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ENGL 1011: Literature and Composition II

This course is the second part of first-year English and introduces you to poetry and drama. In the first half, the course briefly considers the major features of poetry and then looks closely at how a poem is organized, how thematic patterns emerge, how the work of a specific poet can be characterized according to style, and how specific subjects can be treated in different ways. You will be studying a selection of modern and contemporary poems. In the second half of the course, you will study three plays, each of which introduces an important form of drama. Topics for consideration include dramatic structure, tragedy, comedy, characterization, theme, and expressionist theatre.

Learning outcomes

The main purposes of ENGL 1011 are to expand students' capacity to understand and think analytically about poetry and drama, as well as to further develop skills in writing critical and interpretive essays on literary works.

More specifically, students should be able to:

  • Identify and explain major styles, components, and techniques of twentieth-century poetry and of a selection of plays, using specific examples from works studied in the course.
  • Identify and discuss literary patterns in a poem or play.
  • Identify and explain the contribution to the work as a whole of important passages selected from the plays and poems studied in this course.
  • Explicate poems not included among the selections studied in this course.
  • Evaluate and compare different authorial treatments of particular themes and subjects in poems from the course reading list.
  • Analyse dramatic structure, characterization, theme, and specific techniques in the plays studied in this course.
  • Describe the purposes and most common techniques of a range of plays, including tragedy, comedy and expressionist drama.
  • Move from reading a play to imagining how it might be performed on stage.

Course topics

  • Unit 1 : Introduction to Poetry
  • Unit 2: Understanding and Writing about Poetry
  • Unit 3: Aspects of Style and the Poet's Voice
  • Unit 4 : Subject and Treatment in 20th-Century Poetry
  • Unit 5: Introduction to Drama and Tragedy
  • Unit 6: Comedy in Drama
  • Unit 7: Expressionist Drama

Required text and materials

The following materials are required for this course:

  1. 20th.Century Poetry & Poetics. 5th edition. Geddes, G. Toronto: Oxford University Press. (2006).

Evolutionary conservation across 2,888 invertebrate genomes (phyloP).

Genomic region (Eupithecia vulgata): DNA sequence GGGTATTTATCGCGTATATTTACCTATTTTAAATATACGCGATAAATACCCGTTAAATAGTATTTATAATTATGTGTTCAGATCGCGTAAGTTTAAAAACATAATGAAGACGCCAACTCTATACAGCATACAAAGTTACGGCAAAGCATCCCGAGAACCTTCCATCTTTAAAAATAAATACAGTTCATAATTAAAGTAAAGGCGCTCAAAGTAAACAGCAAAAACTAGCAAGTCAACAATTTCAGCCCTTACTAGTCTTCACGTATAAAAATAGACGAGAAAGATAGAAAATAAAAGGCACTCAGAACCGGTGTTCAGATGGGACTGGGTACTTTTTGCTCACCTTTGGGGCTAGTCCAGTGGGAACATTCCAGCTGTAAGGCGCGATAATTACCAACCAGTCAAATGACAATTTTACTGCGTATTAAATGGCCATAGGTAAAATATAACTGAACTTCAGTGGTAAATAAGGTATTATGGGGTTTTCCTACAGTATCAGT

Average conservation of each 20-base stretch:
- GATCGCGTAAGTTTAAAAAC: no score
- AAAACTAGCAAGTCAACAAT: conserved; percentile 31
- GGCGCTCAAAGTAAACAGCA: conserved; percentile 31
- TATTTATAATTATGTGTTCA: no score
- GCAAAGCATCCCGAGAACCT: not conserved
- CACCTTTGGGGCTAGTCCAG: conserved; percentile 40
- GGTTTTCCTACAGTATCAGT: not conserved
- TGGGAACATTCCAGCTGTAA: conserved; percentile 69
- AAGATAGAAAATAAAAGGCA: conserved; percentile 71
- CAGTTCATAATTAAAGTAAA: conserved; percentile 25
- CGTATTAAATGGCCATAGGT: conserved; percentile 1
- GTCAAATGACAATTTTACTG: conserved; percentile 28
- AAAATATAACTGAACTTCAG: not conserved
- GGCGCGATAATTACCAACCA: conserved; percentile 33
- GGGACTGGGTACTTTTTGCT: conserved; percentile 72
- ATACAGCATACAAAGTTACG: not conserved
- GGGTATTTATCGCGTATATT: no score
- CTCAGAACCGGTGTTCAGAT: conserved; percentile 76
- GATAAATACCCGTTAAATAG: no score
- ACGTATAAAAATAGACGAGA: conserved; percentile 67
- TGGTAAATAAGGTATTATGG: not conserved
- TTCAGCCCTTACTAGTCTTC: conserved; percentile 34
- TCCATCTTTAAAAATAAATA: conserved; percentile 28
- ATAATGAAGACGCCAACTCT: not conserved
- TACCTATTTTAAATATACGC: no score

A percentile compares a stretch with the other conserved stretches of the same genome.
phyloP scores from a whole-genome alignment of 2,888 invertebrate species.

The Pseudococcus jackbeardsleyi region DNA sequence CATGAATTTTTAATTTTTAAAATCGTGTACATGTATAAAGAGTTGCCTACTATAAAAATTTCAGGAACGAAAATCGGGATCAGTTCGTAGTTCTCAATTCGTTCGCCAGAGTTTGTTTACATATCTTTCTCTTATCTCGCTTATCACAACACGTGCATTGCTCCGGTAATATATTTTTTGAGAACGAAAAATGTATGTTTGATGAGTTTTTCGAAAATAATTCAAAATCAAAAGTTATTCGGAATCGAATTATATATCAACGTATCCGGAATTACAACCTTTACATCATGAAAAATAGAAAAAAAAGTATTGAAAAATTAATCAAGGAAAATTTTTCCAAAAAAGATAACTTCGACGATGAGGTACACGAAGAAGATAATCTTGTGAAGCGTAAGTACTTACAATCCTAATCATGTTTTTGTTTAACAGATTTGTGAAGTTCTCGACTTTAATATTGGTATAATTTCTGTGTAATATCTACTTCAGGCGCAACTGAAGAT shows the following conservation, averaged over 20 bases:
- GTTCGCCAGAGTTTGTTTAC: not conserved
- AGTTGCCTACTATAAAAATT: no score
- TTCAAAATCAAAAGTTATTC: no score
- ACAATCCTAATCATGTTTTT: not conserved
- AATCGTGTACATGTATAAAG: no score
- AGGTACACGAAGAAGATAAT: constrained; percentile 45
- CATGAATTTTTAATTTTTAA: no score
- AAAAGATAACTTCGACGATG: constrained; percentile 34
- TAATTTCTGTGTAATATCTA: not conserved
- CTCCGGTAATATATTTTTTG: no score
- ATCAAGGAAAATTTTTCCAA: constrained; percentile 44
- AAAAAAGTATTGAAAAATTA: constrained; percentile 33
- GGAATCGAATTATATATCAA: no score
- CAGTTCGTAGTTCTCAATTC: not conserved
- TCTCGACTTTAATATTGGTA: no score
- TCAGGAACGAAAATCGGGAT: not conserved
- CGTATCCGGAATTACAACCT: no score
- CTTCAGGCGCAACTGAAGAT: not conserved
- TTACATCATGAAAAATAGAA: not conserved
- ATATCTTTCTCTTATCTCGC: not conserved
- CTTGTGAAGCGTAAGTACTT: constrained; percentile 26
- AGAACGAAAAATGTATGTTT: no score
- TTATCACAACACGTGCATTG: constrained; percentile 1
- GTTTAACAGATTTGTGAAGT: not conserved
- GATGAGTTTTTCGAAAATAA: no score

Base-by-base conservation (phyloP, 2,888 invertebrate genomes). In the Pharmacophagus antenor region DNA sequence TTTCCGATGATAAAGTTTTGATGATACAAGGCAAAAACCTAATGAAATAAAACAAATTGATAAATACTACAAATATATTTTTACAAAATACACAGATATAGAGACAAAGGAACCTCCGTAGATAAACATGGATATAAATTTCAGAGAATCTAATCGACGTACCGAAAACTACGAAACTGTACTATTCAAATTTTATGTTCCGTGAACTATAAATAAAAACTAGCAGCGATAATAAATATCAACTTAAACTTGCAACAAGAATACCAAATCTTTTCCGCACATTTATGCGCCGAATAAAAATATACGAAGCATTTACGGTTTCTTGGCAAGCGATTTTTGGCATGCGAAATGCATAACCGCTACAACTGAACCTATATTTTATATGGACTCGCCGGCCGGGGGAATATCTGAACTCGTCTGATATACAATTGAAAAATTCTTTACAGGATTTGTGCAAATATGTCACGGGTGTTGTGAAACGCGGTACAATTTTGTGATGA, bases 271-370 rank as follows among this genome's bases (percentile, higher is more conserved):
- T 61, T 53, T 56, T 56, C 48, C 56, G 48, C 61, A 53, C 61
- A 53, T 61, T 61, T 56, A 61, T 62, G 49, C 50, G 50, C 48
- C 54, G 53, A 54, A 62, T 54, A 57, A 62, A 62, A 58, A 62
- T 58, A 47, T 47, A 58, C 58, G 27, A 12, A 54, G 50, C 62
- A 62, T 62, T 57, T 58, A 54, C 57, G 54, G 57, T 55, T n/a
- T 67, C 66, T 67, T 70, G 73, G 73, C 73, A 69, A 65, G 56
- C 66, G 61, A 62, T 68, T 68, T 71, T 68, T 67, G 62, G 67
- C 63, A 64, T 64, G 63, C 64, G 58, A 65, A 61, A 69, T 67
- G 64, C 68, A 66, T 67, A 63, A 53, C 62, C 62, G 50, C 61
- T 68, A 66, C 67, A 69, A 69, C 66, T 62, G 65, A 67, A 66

Type: Textbook. ISBN: 978-0-915-42209-2
  1. Othello. Shakespeare, William. Toronto: Penguin Books Canada. Signet Classic 2nd Revised edition. (1998).
    Type: Play. ISBN: 0-451-52685-6 / 978-0-451-52685-4
  1. Goodnight Desdemona (Good Morning Juliet). First Vintage Canada edition. MacDonald, Ann-Marie. Toronto: Random House of Canada Limited. (1990).
    Type: Play. ISBN: 978-0-676-97169-9
  1. The Ecstasy of Rita Joe. Ryga, George. Vancouver: Talonbooks. (1970).
    Type: Play. ISBN: 978-0-88922-000-3
  1. A Glossary of Literary Terms. 11th Edition. Abrams, M H. Harpham, G. Boston: Thomson Wadsworth. (2012).
    Type: Text. ISBN: 978-1-285-46506-7/1-285-46506-7

Students will need to source the following on their own:

  1. The Clear Path: A Guide to Writing English Essays. 3rd ed. Rooke, Constance. Toronto: Nelson. (2005).
    Type: Textbook. ISBN: 978-0-17-641561-7


Please be aware that should your course have a final exam, you are responsible for the fee to the online proctoring service, ProctorU, or to the in-person approved Testing Centre. Please contact with any questions about this.

To successfully complete this course, students must achieve a passing grade of 50% or higher on the overall course, and 50% or higher on the final mandatory exam.


Assignment 1: Poetry 10%
Assignment 2: Poetry 15%
Assignment 3: Drama 15%
Assignment 4: Drama 20%
Final Exam (mandatory) 40%
Total 100%


Assignment 1: Poetry 15%
Assignment 2: Poetry/Drama 15%
Assignment 3: Discussion 10%
Assignment 4: Drama 20%
Final Exam (mandatory) 40%
Total 100%

Open Learning Faculty Member Information

An Open Learning Faculty Member is available to assist students. Students will receive the necessary contact information at the start of the course.

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